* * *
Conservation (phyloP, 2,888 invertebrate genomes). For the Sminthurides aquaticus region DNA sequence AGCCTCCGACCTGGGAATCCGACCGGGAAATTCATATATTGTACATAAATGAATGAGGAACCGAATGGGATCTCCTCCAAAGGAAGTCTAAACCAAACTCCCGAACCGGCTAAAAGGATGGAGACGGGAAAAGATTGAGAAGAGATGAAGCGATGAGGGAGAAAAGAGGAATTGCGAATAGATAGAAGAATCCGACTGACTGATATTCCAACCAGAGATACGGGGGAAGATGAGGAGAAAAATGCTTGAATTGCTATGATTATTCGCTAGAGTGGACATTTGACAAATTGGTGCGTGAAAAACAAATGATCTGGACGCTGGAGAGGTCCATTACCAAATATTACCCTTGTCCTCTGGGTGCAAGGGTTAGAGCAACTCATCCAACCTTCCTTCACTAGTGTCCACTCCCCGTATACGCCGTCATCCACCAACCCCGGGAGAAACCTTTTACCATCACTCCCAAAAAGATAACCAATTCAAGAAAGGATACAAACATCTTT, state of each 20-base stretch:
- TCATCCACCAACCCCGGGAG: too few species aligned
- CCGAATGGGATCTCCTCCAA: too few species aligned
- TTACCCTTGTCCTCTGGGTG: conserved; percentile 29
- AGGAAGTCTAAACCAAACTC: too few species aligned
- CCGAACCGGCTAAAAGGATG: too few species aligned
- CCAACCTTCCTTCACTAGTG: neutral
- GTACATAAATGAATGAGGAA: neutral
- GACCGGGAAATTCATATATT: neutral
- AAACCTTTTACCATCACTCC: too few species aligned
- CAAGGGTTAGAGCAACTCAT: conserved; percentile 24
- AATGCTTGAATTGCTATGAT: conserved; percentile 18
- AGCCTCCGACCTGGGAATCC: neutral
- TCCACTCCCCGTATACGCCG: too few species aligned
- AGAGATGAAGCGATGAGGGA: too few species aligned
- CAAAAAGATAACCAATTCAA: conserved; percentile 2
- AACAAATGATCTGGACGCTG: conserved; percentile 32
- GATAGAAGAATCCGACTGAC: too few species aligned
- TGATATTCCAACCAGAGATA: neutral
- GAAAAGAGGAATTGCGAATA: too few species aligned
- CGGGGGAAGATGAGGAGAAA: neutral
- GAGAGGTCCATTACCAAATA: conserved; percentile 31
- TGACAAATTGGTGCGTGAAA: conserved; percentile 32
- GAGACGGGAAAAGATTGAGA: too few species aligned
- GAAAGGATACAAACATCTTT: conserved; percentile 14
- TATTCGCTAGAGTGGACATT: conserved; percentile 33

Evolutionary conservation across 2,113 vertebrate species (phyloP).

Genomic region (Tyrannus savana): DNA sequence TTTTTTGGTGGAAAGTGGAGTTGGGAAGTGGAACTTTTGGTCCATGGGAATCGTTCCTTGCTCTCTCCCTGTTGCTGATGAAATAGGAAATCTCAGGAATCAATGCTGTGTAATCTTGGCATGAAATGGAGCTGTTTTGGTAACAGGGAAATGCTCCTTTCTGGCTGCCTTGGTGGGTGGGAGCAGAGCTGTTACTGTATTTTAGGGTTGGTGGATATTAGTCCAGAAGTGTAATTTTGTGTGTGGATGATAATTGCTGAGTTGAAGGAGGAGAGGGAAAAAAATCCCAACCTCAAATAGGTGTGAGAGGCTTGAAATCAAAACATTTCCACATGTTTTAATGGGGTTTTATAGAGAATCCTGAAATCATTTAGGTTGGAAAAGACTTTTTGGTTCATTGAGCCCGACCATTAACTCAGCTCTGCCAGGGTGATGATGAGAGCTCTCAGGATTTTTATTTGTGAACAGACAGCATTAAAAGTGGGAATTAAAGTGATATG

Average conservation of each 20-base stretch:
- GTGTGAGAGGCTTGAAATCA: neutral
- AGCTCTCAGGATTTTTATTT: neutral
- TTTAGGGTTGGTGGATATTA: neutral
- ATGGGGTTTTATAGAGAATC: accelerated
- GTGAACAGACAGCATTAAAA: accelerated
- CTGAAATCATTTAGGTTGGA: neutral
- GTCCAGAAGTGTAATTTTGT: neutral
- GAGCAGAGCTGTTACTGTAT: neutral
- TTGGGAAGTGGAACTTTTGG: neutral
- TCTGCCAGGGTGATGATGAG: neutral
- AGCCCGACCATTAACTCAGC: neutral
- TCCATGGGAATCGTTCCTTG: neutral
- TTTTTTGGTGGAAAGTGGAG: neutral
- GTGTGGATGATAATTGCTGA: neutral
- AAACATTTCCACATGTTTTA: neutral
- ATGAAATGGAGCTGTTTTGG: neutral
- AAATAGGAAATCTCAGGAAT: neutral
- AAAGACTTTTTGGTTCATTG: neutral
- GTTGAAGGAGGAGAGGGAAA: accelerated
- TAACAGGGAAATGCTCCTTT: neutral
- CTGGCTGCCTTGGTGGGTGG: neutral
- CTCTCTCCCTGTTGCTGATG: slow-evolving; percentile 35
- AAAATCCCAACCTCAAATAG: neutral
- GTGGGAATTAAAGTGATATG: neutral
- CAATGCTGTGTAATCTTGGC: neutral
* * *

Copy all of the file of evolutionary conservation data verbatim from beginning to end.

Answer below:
Conservation (phyloP, 2,888 invertebrate genomes). For the Sminthurides aquaticus region DNA sequence AGCCTCCGACCTGGGAATCCGACCGGGAAATTCATATATTGTACATAAATGAATGAGGAACCGAATGGGATCTCCTCCAAAGGAAGTCTAAACCAAACTCCCGAACCGGCTAAAAGGATGGAGACGGGAAAAGATTGAGAAGAGATGAAGCGATGAGGGAGAAAAGAGGAATTGCGAATAGATAGAAGAATCCGACTGACTGATATTCCAACCAGAGATACGGGGGAAGATGAGGAGAAAAATGCTTGAATTGCTATGATTATTCGCTAGAGTGGACATTTGACAAATTGGTGCGTGAAAAACAAATGATCTGGACGCTGGAGAGGTCCATTACCAAATATTACCCTTGTCCTCTGGGTGCAAGGGTTAGAGCAACTCATCCAACCTTCCTTCACTAGTGTCCACTCCCCGTATACGCCGTCATCCACCAACCCCGGGAGAAACCTTTTACCATCACTCCCAAAAAGATAACCAATTCAAGAAAGGATACAAACATCTTT, state of each 20-base stretch:
- TCATCCACCAACCCCGGGAG: too few species aligned
- CCGAATGGGATCTCCTCCAA: too few species aligned
- TTACCCTTGTCCTCTGGGTG: conserved; percentile 29
- AGGAAGTCTAAACCAAACTC: too few species aligned
- CCGAACCGGCTAAAAGGATG: too few species aligned
- CCAACCTTCCTTCACTAGTG: neutral
- GTACATAAATGAATGAGGAA: neutral
- GACCGGGAAATTCATATATT: neutral
- AAACCTTTTACCATCACTCC: too few species aligned
- CAAGGGTTAGAGCAACTCAT: conserved; percentile 24
- AATGCTTGAATTGCTATGAT: conserved; percentile 18
- AGCCTCCGACCTGGGAATCC: neutral
- TCCACTCCCCGTATACGCCG: too few species aligned
- AGAGATGAAGCGATGAGGGA: too few species aligned
- CAAAAAGATAACCAATTCAA: conserved; percentile 2
- AACAAATGATCTGGACGCTG: conserved; percentile 32
- GATAGAAGAATCCGACTGAC: too few species aligned
- TGATATTCCAACCAGAGATA: neutral
- GAAAAGAGGAATTGCGAATA: too few species aligned
- CGGGGGAAGATGAGGAGAAA: neutral
- GAGAGGTCCATTACCAAATA: conserved; percentile 31
- TGACAAATTGGTGCGTGAAA: conserved; percentile 32
- GAGACGGGAAAAGATTGAGA: too few species aligned
- GAAAGGATACAAACATCTTT: conserved; percentile 14
- TATTCGCTAGAGTGGACATT: conserved; percentile 33

Evolutionary conservation across 2,113 vertebrate species (phyloP).

Genomic region (Tyrannus savana): DNA sequence TTTTTTGGTGGAAAGTGGAGTTGGGAAGTGGAACTTTTGGTCCATGGGAATCGTTCCTTGCTCTCTCCCTGTTGCTGATGAAATAGGAAATCTCAGGAATCAATGCTGTGTAATCTTGGCATGAAATGGAGCTGTTTTGGTAACAGGGAAATGCTCCTTTCTGGCTGCCTTGGTGGGTGGGAGCAGAGCTGTTACTGTATTTTAGGGTTGGTGGATATTAGTCCAGAAGTGTAATTTTGTGTGTGGATGATAATTGCTGAGTTGAAGGAGGAGAGGGAAAAAAATCCCAACCTCAAATAGGTGTGAGAGGCTTGAAATCAAAACATTTCCACATGTTTTAATGGGGTTTTATAGAGAATCCTGAAATCATTTAGGTTGGAAAAGACTTTTTGGTTCATTGAGCCCGACCATTAACTCAGCTCTGCCAGGGTGATGATGAGAGCTCTCAGGATTTTTATTTGTGAACAGACAGCATTAAAAGTGGGAATTAAAGTGATATG

Average conservation of each 20-base stretch:
- GTGTGAGAGGCTTGAAATCA: neutral
- AGCTCTCAGGATTTTTATTT: neutral
- TTTAGGGTTGGTGGATATTA: neutral
- ATGGGGTTTTATAGAGAATC: accelerated
- GTGAACAGACAGCATTAAAA: accelerated
- CTGAAATCATTTAGGTTGGA: neutral
- GTCCAGAAGTGTAATTTTGT: neutral
- GAGCAGAGCTGTTACTGTAT: neutral
- TTGGGAAGTGGAACTTTTGG: neutral
- TCTGCCAGGGTGATGATGAG: neutral
- AGCCCGACCATTAACTCAGC: neutral
- TCCATGGGAATCGTTCCTTG: neutral
- TTTTTTGGTGGAAAGTGGAG: neutral
- GTGTGGATGATAATTGCTGA: neutral
- AAACATTTCCACATGTTTTA: neutral
- ATGAAATGGAGCTGTTTTGG: neutral
- AAATAGGAAATCTCAGGAAT: neutral
- AAAGACTTTTTGGTTCATTG: neutral
- GTTGAAGGAGGAGAGGGAAA: accelerated
- TAACAGGGAAATGCTCCTTT: neutral
- CTGGCTGCCTTGGTGGGTGG: neutral
- CTCTCTCCCTGTTGCTGATG: slow-evolving; percentile 35
- AAAATCCCAACCTCAAATAG: neutral
- GTGGGAATTAAAGTGATATG: neutral
- CAATGCTGTGTAATCTTGGC: neutral